New York will become the nation’s first major metropolis to close its public schools in observance of the two most sacred Muslim holy days, Mayor Bill de Blasio said on Wednesday.
Several municipalities across the country — including in Massachusetts, Michigan and New Jersey — have moved in recent years to include the holy days, Eid al-Fitr and Eid al-Adha, in their school calendars. But New York City, with its 1.1 million schoolchildren, dwarfs the others in its size and symbolism.
For Muslim activists, who have spent years trying to raise their political profile, the mayor’s announcement was taken as a significant victory, and an indication that they had matured as a constituency with tangible influence on public policy.
“When these holidays are recognized, it’s a sign that Muslims have a role in the political and social fabric of America,” said Ibrahim Hooper, a spokesman for the Council on American-Islamic Relations, the nation’s largest Muslim civil rights and advocacy group.
At least six school districts nationally, including Cambridge, Mass.; Dearborn, Mich.; Burlington, Vt.; and Paterson and South Brunswick, N.J., have granted days off for the major Muslim holidays. Many more districts recognize the holidays in other ways, such as noting them on the school calendar or granting excused absences for observant students.
In New York, a group of Muslims has spent nine years pressing for inclusion on the city’s school calendar, which already recognizes several Jewish and Christian holidays. Muslims make up about 10 percent of the student body in the city’s public schools, according to a 2008 study by Columbia University.
Mr. de Blasio had no objections: He pledged as a candidate in 2013 to close schools on the two Muslim holy days. On Wednesday, the mayor said that the changes would take effect in the coming academic year.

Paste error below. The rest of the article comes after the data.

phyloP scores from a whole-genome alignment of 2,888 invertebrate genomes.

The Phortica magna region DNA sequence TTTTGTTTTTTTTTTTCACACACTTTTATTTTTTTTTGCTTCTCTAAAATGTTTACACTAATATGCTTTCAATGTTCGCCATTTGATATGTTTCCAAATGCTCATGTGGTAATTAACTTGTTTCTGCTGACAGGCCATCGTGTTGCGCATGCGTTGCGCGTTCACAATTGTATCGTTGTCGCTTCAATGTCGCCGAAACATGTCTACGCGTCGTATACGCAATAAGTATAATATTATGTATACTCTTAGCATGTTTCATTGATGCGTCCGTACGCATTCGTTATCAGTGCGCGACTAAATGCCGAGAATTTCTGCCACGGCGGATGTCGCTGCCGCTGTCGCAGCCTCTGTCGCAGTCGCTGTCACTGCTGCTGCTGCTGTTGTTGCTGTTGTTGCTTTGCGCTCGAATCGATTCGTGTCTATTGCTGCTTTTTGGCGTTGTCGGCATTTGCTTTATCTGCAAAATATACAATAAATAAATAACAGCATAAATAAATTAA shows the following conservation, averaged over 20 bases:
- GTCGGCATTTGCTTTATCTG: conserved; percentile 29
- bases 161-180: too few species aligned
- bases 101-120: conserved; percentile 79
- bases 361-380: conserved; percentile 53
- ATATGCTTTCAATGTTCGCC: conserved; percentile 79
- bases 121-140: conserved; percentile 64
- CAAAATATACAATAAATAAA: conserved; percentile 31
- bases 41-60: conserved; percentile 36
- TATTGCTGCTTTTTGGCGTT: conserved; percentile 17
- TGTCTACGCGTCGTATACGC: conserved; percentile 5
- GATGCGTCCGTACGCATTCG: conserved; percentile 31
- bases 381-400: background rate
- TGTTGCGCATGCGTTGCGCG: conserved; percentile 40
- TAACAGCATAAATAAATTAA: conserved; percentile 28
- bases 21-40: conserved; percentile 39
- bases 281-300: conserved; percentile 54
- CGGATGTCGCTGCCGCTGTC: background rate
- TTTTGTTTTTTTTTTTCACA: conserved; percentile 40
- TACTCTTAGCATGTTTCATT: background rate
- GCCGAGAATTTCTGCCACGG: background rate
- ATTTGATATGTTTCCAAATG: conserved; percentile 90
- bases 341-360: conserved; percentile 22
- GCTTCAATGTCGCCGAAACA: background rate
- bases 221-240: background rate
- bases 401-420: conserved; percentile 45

Eid al-Adha, also known as the Festival of Sacrifice, commemorates the willingness of Ibrahim, or Abraham, to sacrifice his son to God. Eid al-Fitr marks the end of the holy month of fasting for Ramadan, which is signaled by the sighting of the crescent moon.
The exact timing of the holy days changes year to year because they are based on a lunar calendar. In the coming school year, classes will start a day earlier in September to account for Eid al-Adha, which falls on Sept. 24, a Thursday; in 2016, Eid al-Fitr falls during the summer.
In interviews on Wednesday, Muslim students and parents reacted with delight. Ilham Atmani, who was born in Morocco and lives in Bay Ridge, Brooklyn, said she had been frustrated having to take her four children out of classes. “I know that Muslims are a minority, but we have to be recognized,” she said.
Helal Chowdhury, 15, a sophomore at Brooklyn Technical High School, said that every year he had to choose between celebrating the holidays with his family and going to school so he would not fall behind. Helal, who wants to be a doctor, said he had had a perfect attendance record for the past several years and that school always seemed to win.
“This is a big step forward,” Helal said. “We’ve been waiting a long time for this.”
Speaking at a school gymnasium in Bay Ridge on Wednesday, Mr. de Blasio, flanked by jubilant Muslim activists and city officials, was asked if he was concerned about a right-wing backlash to his decision.
“People who will criticize it, I think, should go back and look at the Constitution of the United States,” Mr. de Blasio said. “We are a nation that was built to be multifaith, multicultural.”
Mr. de Blasio often ends his news conferences by reciting a version of the day’s announcement in Spanish. As he prepared to do so on Wednesday, the mayor paused. “I will now talk about the Eid holidays in Spanish,” he said. “Only in New York, brothers and sisters.”